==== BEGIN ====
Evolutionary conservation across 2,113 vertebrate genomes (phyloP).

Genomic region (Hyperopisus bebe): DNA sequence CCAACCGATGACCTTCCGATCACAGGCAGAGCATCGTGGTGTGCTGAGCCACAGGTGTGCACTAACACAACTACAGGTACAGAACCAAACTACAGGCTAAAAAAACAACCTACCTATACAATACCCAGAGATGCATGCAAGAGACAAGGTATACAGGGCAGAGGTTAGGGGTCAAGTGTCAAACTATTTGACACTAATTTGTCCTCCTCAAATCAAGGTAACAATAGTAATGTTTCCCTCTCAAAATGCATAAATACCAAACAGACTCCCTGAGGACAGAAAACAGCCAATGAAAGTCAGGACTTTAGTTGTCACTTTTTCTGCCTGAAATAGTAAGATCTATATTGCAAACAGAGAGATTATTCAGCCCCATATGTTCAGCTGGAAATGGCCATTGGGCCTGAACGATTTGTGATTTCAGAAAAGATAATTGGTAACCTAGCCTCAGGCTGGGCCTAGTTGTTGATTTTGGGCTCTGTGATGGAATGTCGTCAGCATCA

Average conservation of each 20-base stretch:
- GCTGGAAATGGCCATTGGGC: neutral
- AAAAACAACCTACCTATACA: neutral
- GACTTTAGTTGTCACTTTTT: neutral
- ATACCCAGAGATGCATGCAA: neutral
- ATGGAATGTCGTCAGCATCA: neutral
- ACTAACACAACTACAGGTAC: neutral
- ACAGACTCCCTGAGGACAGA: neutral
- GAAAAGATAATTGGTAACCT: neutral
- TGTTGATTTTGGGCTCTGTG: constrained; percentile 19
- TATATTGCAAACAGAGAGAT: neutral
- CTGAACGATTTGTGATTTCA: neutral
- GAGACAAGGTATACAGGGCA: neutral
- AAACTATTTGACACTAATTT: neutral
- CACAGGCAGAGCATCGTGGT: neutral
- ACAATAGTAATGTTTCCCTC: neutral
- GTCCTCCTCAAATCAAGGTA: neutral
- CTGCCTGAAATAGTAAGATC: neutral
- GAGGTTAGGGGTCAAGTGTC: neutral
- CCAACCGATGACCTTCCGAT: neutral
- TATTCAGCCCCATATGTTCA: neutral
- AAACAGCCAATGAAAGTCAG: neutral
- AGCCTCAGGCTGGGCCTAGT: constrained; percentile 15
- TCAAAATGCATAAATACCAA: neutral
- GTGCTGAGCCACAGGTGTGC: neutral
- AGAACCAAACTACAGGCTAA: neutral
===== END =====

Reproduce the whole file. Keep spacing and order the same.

Evolutionary conservation across 2,113 vertebrate genomes (phyloP).

Genomic region (Hyperopisus bebe): DNA sequence CCAACCGATGACCTTCCGATCACAGGCAGAGCATCGTGGTGTGCTGAGCCACAGGTGTGCACTAACACAACTACAGGTACAGAACCAAACTACAGGCTAAAAAAACAACCTACCTATACAATACCCAGAGATGCATGCAAGAGACAAGGTATACAGGGCAGAGGTTAGGGGTCAAGTGTCAAACTATTTGACACTAATTTGTCCTCCTCAAATCAAGGTAACAATAGTAATGTTTCCCTCTCAAAATGCATAAATACCAAACAGACTCCCTGAGGACAGAAAACAGCCAATGAAAGTCAGGACTTTAGTTGTCACTTTTTCTGCCTGAAATAGTAAGATCTATATTGCAAACAGAGAGATTATTCAGCCCCATATGTTCAGCTGGAAATGGCCATTGGGCCTGAACGATTTGTGATTTCAGAAAAGATAATTGGTAACCTAGCCTCAGGCTGGGCCTAGTTGTTGATTTTGGGCTCTGTGATGGAATGTCGTCAGCATCA

Average conservation of each 20-base stretch:
- GCTGGAAATGGCCATTGGGC: neutral
- AAAAACAACCTACCTATACA: neutral
- GACTTTAGTTGTCACTTTTT: neutral
- ATACCCAGAGATGCATGCAA: neutral
- ATGGAATGTCGTCAGCATCA: neutral
- ACTAACACAACTACAGGTAC: neutral
- ACAGACTCCCTGAGGACAGA: neutral
- GAAAAGATAATTGGTAACCT: neutral
- TGTTGATTTTGGGCTCTGTG: constrained; percentile 19
- TATATTGCAAACAGAGAGAT: neutral
- CTGAACGATTTGTGATTTCA: neutral
- GAGACAAGGTATACAGGGCA: neutral
- AAACTATTTGACACTAATTT: neutral
- CACAGGCAGAGCATCGTGGT: neutral
- ACAATAGTAATGTTTCCCTC: neutral
- GTCCTCCTCAAATCAAGGTA: neutral
- CTGCCTGAAATAGTAAGATC: neutral
- GAGGTTAGGGGTCAAGTGTC: neutral
- CCAACCGATGACCTTCCGAT: neutral
- TATTCAGCCCCATATGTTCA: neutral
- AAACAGCCAATGAAAGTCAG: neutral
- AGCCTCAGGCTGGGCCTAGT: constrained; percentile 15
- TCAAAATGCATAAATACCAA: neutral
- GTGCTGAGCCACAGGTGTGC: neutral
- AGAACCAAACTACAGGCTAA: neutral